HANALEI, Kauai — For Rod Green, the decision to protest systemic racism in solidarity with the killing of George Floyd in front of Kauai’s historic County Building on Saturday was complicated.
Green is a black man. He’s also a Kauai police officer.
There was a tug-of-war in his mind: Would the protesters’ rhetoric focus on equality and justice — a message Green could get behind — or would people instead want to lambaste the police — all police. Even the good guys.
“There’s a picture that seems to be constantly painted and a narrative that seems to be always told when you only talk about a white officer and an unarmed black man,” Green said. “But it’s insensitive to paint an entire community one way just as it’s insensitive to paint all police officers with the same broad brushstroke.”
Police officers nationwide are dealing with intense animosity and calls for closer scrutiny following the death of George Floyd, an unarmed black man killed by white Minneapolis police officer Derek Chauvin.
Recorded on cell phones and disseminated across the internet for the world to see, the killing has set off an eruption of protests in the U.S. and worldwide.
Many have been peaceful rallies for change in a broken criminal justice system. But in some cases the violent death of Floyd has fomented even more violence, with street protests erupting into chaos.
Hawaii has been immune to the looting of businesses, torching of police vehicles and physical assaults on police officers as seen on some U.S. streets. There were no arrests or reported incidents related to protests by thousands of people across Hawaii on Saturday.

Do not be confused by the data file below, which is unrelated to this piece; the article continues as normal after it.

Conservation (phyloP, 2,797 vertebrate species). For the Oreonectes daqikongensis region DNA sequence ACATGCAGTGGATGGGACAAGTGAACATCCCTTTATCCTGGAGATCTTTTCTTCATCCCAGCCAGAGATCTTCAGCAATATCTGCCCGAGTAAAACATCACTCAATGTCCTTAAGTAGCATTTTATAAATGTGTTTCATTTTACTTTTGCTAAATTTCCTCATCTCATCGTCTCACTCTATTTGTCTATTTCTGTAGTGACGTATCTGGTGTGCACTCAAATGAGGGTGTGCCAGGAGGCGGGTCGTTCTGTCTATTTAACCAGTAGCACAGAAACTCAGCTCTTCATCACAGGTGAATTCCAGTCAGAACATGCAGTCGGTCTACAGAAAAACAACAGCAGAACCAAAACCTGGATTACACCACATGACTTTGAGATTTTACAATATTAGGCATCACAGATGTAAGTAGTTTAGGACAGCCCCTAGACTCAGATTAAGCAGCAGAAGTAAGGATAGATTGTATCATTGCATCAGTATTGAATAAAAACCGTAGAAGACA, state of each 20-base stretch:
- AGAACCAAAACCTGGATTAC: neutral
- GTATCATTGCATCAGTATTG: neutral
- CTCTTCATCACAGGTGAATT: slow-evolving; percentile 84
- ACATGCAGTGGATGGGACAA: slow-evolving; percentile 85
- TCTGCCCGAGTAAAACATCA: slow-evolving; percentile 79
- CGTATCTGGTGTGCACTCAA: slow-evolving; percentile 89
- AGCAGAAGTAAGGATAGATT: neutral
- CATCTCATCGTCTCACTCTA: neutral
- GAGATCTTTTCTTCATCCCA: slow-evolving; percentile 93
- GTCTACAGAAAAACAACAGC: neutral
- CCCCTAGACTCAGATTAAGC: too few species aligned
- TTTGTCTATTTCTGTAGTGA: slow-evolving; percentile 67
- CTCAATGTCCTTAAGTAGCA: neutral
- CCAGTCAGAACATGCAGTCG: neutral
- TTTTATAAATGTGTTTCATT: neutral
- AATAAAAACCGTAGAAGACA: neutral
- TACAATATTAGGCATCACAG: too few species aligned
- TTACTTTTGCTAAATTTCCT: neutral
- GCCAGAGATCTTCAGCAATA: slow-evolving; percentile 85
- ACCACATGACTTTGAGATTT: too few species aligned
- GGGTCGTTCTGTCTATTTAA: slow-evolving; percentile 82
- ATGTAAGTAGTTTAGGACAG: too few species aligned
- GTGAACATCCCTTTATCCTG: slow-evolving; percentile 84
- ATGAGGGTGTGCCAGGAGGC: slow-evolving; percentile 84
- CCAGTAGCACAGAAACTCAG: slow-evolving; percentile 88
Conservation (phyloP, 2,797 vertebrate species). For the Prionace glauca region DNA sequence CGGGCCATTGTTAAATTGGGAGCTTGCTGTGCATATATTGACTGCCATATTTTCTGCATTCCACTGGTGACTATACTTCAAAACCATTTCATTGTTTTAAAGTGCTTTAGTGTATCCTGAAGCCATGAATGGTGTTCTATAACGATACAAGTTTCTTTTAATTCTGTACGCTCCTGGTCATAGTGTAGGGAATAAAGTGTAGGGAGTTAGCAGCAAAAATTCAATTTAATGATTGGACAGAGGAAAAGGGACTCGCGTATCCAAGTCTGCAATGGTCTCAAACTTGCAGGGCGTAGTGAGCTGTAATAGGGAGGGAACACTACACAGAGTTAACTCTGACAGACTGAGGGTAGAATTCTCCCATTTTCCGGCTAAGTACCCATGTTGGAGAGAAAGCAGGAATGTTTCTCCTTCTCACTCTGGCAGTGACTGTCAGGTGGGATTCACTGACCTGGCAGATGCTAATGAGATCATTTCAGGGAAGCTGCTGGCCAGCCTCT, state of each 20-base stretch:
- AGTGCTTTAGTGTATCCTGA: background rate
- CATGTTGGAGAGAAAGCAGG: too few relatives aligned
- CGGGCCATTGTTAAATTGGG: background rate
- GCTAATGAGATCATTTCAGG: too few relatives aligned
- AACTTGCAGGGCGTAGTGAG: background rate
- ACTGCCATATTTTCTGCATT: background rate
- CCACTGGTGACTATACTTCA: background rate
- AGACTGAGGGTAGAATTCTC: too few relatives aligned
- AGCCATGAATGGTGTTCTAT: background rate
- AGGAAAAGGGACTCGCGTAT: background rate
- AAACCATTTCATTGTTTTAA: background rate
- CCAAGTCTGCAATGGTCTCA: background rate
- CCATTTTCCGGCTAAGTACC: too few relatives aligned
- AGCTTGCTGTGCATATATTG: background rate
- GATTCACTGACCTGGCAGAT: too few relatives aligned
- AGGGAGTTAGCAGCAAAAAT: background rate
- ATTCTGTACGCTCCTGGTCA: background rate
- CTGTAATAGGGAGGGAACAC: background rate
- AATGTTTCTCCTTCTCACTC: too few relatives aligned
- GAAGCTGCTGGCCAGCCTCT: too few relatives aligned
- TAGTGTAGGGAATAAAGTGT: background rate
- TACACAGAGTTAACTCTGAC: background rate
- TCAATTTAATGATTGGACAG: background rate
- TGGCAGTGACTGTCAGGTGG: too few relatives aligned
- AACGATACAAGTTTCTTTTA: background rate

Only about 3.8% of Hawaii’s population is part African American or black, compared to 12.7% nationally.
But many here are still grieving the killing of Floyd and the systemic racial injustice that plagues law enforcement. A Washington Post analysis of police shootings found black Americans are more than twice as likely to be killed by police than white Americans.
A few days before Kauai’s large but peaceful protest in Lihue Saturday, Green drove by a smaller demonstration to inconspicuously suss out the mood.
The sentiment, he decided, was thoroughly pro-equality.
“I’m looking at white citizens, and a couple of locals, holding up signs that say, ‘Black Lives Matter,’ and it touched me from the perspective of they are not even experiencing what black people experience and they’re still putting themselves out there,” Green said.
It was settled, then. Green, the captain who supervises the Kauai Police Department’s patrol division, would participate in the big Saturday demonstration.
“I just feel like it’s only right for me to show my appreciation that people even have the courage to not be black and say that black lives matter,” Green said.
“There are debates about, well, maybe people should say, ‘All lives matter.’ Of course all lives matter. Everyone understands that. But the problem historically has been that certain segments of our society have been disenfranchised and when it’s time for them to speak up about it, it shouldn’t be marginalized.”
Kauai Police Chief Todd Raybuck said the two weeks since Floyd’s death have been an emotional rollercoaster for him and his officers.
Repulsion over the events in Minneapolis. Heartfelt camaraderie with peaceful demonstrators. Devastation over violent riots.